There’s a lot of talk about being ‘real’ and ‘getting real’ that gets thrown around nowadays, when in fact, everyone, myself included, has so much trouble accepting who they are and what they look like. In my personal experience, I’ve found that it’s always easier to believe an insult over a compliment. For instance, In 2013, I was at a family function and a cousin of mine caught up with me in the buffet line and just as I was about to serve myself, only half jokingly said, “Careful, don’t serve too much, you’re already getting really fat.” I brushed it off obviously, but it wasn’t until that point (I was happy and healthy and had everything going in life) that I became conscious of the weight I had put on. Cut to a year later, and I was 46 kilos (14 kilos lighter) and the compliments started pouring in. But here’s the thing, I wasn’t happy. I lost the weight because of stress and the sudden pressure of achieving this gold standard of what one is supposed to look like didn’t help matters at all.
I’m telling you all of this as a backdrop to explain why, when I came across Dove’s new campaign, #RealBeauty, it really struck a chord. For over 50 years, Dove has been championing real women and focusing on real beauty all over the world. 2016 is India’s year. They conducted a year long survey after talking to 800 women on women’s feelings of self esteem, on beauty and how their opinions changed over time.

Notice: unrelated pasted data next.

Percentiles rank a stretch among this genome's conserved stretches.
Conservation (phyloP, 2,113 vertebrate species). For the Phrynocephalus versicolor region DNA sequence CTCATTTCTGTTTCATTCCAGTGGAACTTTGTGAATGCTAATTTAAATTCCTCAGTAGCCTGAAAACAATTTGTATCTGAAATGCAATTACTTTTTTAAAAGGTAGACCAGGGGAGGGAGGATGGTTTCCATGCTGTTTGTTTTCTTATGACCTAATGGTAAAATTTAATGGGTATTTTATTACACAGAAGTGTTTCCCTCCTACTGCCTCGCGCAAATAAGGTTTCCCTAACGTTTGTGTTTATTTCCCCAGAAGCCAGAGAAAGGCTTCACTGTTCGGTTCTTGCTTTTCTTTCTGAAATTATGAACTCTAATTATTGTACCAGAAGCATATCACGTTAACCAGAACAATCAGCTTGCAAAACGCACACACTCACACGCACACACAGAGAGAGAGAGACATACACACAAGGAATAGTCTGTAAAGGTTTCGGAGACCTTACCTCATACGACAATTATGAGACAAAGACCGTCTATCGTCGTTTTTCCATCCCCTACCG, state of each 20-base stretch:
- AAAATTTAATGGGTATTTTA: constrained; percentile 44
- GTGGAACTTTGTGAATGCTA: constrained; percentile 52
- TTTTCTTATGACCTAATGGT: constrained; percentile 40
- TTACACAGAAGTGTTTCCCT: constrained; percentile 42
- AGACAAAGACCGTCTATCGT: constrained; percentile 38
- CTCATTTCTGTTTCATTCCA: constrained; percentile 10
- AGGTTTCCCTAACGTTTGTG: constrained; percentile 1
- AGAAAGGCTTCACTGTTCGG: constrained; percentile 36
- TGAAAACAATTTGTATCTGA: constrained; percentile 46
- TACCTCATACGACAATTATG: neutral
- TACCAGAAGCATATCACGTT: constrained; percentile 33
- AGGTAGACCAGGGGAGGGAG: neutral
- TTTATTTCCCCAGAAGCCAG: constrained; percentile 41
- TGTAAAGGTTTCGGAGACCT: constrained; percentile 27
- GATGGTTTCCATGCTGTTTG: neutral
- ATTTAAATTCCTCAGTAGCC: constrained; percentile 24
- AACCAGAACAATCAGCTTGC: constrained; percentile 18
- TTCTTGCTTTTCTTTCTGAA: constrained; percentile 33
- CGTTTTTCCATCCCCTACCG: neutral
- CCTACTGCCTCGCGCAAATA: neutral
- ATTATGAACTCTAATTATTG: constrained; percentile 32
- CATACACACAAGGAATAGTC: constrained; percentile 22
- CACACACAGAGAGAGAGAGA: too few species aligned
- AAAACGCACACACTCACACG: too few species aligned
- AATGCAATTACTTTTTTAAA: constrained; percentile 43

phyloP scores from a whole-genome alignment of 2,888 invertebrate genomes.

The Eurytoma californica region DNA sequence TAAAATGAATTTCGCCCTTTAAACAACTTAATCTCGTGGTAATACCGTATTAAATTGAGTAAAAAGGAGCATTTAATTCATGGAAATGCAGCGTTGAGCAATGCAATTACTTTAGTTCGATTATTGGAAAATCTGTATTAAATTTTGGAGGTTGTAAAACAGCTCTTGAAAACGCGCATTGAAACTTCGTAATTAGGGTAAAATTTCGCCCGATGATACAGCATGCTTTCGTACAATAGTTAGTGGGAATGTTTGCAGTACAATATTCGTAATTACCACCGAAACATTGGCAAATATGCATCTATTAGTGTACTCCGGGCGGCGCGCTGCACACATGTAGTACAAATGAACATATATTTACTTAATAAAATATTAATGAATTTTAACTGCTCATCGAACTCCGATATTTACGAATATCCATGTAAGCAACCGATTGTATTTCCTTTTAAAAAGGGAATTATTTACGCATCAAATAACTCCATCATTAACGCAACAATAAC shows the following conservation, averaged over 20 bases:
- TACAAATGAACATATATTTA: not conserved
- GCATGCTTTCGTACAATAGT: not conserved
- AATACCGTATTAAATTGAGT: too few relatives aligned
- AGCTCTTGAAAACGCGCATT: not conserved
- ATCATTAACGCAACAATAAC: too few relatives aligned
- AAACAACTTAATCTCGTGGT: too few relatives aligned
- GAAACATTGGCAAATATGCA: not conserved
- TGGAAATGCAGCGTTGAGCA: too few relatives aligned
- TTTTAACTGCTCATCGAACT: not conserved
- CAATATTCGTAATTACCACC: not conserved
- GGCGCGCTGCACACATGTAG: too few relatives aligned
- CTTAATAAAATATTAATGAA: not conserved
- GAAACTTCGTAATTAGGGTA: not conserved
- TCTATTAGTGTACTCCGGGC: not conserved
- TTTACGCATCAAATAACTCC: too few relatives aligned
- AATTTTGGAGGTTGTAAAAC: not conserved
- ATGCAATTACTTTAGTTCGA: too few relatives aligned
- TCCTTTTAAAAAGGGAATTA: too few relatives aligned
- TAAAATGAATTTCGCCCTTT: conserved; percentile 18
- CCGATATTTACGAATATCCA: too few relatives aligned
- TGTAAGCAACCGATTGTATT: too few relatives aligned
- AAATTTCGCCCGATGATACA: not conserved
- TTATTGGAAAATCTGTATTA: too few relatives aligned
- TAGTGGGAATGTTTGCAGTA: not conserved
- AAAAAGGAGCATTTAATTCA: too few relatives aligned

Some of the findings of the Truth About Beauty 2015 survey were as follows:
Dove’s first India-specific campaign, Let’s Break the Rules of Beauty, aims to redefine the existing beauty standards and inspires India to embrace its diversity in beauty and they achieved this by releasing a film shot by Pan Nalin which captures 85 women, across India, in their own avatars celebrating their own idea of beauty.
I feel very strongly that people respond to people and hearing some of these women’s stories really spoke to me as I know they will speak to you.
Both outgoing and courageous, Mary-Anne thrives on exploring new cultures and languages, and has just completed her postgraduate degree in sustainable development. Apart from her mother tongue, she can speak French and Arabic, and is now learning Hindi and Bengali too.She’s always thinking of new ways to help her local community and also enjoys painting and photographing the city. Of beauty she says,
I’ve always thought that a person who is beautiful is a person who is aware of themselves.
Gita is passionate about her job as a physician, which enables her to create close bonds with her community. She also runs her own charitable clinic for the workers in her locality. Growing up in Kashmir, Gita learned to sail and ha spent many holidays sailing with her husband. She has two grown-up children and a beautiful grandchild, all of whom she is proud of. It was Gita’s 61st birthday whilst on the Dove shoot, and it was certainly a birthday that she will never forget. When asked about her beliefs on beauty, she shared,
As we grow older, we become beautiful in a different way. Being a mum makes you all the more beautiful. And I should know, as a grandmother who relishes in her beauty!
As a confident and expressive young woman, we believe Ektha is a great role model for the young girls of India. Ektha works as a social carer and feels she has landed her dream job. In the future, she’d like to complete a Masters in child psychology and teach young children. As a self-confessed extrovert, she enjoys being surrounded by loved ones, whom she describes as “her world”. When asked about her thoughts on beauty she said,
If I turn back and notice you for the second time, I consider you as beautiful. Just the fact that your face stands out in a crowd…that for me is beautiful.
Gives you the tingles right? That’s what I meant about people getting people, and coming together with each of their stories. Share your thoughts with us in the comment below!
This post is in partnership with Dove.